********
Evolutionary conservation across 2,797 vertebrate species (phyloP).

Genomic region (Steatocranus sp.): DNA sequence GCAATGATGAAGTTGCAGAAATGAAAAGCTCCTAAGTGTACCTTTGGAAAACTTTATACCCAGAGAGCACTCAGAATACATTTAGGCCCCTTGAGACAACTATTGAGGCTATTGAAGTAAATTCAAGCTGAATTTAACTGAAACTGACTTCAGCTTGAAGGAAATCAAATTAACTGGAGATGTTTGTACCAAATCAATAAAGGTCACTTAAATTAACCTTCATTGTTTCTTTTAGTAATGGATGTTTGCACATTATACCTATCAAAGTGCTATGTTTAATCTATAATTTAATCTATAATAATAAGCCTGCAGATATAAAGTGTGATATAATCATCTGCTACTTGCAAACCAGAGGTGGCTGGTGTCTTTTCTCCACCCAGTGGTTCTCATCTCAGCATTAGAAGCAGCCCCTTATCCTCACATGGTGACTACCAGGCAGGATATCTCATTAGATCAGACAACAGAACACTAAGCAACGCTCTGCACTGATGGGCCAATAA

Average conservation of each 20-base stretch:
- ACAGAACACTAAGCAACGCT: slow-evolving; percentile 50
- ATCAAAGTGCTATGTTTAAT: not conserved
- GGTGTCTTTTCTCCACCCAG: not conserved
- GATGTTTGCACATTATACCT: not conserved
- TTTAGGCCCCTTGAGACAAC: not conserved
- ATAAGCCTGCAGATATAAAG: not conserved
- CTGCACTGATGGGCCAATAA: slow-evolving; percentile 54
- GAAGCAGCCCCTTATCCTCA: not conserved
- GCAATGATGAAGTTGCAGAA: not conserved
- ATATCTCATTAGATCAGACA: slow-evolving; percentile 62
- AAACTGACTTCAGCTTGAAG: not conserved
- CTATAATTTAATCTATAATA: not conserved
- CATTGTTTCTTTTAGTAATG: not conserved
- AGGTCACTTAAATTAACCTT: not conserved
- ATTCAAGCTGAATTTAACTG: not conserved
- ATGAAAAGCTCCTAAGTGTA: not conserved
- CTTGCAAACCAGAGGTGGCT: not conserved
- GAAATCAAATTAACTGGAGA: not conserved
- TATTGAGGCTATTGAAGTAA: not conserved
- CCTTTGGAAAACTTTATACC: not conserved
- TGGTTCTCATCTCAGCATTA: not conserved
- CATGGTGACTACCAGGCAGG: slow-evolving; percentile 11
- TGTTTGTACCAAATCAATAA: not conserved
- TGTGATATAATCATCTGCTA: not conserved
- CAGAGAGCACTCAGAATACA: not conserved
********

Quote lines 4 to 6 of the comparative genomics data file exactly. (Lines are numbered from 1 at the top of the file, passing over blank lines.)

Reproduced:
- ACAGAACACTAAGCAACGCT: slow-evolving; percentile 50
- ATCAAAGTGCTATGTTTAAT: not conserved
- GGTGTCTTTTCTCCACCCAG: not conserved